1. @robinmujician Interesting — I’ve always considered a meme to be an idea transmitted between people, and memetics the study of how ideas travel between people. The argument being that uncommunicated thoughts aren’t very meaningful to anyone except the thinker, and the physical expressions of memes are creative works in their own right rather than memes — the meme being the idea that the creative work transmits.

    Never really considered it as applying to behaviours but it makes a lot of sense, and is in the official definition: https://en.wikipedia.org/wiki/Meme

  2. First day on trip round resounding success, many amazing things seen, photos taken, gravel walked in. Got back to Vík and all the food places were closed so ate a tortilla with peanut butter and crumbled choc chip cookie. Sufficient, minimum viable nourishment.

    Photos:

  3. Love this recognition+analysis of a pattern:

    Metavirus: […] a particularly infectious kind of meme that is a metameme that rewrites your notions of previous ideas (memes) in terms of itself.

    Tantek on #indiewebcamp
  4. Unexplained Sounds — Whistle

    My first experiment with using sped-up oceanic hydrophone recordings as a musical element, contrasted against the Hurdy Gurdy.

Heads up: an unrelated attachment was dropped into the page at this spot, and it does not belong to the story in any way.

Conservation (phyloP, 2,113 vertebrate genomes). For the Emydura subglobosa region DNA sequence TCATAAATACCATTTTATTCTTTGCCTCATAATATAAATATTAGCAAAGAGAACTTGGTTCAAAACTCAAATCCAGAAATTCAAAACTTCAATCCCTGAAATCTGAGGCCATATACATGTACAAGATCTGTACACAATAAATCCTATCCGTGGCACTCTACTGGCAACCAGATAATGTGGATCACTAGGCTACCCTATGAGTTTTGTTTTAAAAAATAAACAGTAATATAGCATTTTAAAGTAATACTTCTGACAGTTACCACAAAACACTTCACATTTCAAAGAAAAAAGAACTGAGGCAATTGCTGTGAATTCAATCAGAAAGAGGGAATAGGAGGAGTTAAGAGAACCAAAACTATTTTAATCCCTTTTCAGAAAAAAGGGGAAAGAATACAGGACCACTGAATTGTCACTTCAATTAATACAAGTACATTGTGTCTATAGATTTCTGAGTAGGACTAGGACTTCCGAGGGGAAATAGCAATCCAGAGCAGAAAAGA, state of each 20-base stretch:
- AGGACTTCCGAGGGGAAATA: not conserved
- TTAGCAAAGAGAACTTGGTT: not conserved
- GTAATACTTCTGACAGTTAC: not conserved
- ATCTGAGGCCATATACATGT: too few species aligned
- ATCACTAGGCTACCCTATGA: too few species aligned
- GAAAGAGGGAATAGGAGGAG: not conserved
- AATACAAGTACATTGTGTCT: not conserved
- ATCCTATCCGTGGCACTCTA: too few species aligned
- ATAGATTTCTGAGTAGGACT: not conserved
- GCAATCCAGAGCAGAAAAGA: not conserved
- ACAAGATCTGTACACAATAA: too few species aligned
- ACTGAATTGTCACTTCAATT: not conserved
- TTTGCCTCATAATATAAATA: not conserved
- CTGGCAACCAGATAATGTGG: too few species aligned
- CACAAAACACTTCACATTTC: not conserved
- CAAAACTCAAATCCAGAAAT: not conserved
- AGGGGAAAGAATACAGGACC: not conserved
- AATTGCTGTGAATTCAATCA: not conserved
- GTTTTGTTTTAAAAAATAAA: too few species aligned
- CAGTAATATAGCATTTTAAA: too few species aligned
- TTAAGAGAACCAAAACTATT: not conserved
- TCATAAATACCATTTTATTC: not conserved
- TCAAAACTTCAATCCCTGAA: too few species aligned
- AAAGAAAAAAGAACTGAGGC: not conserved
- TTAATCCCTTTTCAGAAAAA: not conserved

This one is a currently (2014-04) unidentified sound (probably an underwater volcano erupting) known as “whistle”.

  5. “Grass is greener on the other side” effect of wanting something you don’t have, mainly because you don’t have it, is exceedingly common. The solution seems to be to experience as many things as possible.

  6. Tried Kerbal Space Program — surprisingly difficult, though I attribute that partly to the unclear design and pedagogy. Great fun though, and an immediate emotional connection with the characters — esp. the way my kerbonaut gets all excited when rocket’s launching.

  7. Javascript has no real Set or Dictionary implementation, which for someone spoiled by python’s set and dicts is rather frustrating. However, in leiu of the poorly supported js Set type, plain old objects can be massaged into acting as both sets and dicts:

    
    // Python: d = dict()
    var d = {};
    
    // d['key'] = 'value'
    d['key'] = 'value';
    
    // d.get('nonexistent', 'fallback')
    d.hasOwnProperty('nonexistent') ? d['nonexistent'] : 'fallback';
    
    // d.keys()
    Object.keys(d);
    
    // s = set()
    var s = {};
    
    // s.add(1)
    s[1] = true;
    
    // 1 in s
    s.hasOwnProperty(1);
    
    // Accessing all values in set:
    Object.keys(s);
    

    Notes: the in operator can be used to test membership, but will incorrectly return true for __proto__, as well as all properties up the prototype chain, i.e. all properties and methods of Object. hasOwnProperty is much safer to use.

    Similarly, the use of the ternary operator for get-item-with-fallback could in theory be replaced with d['item'] || 'fallback', unless of course the value stored was falsey, in which case the or will incorrectly return a truthier fallback.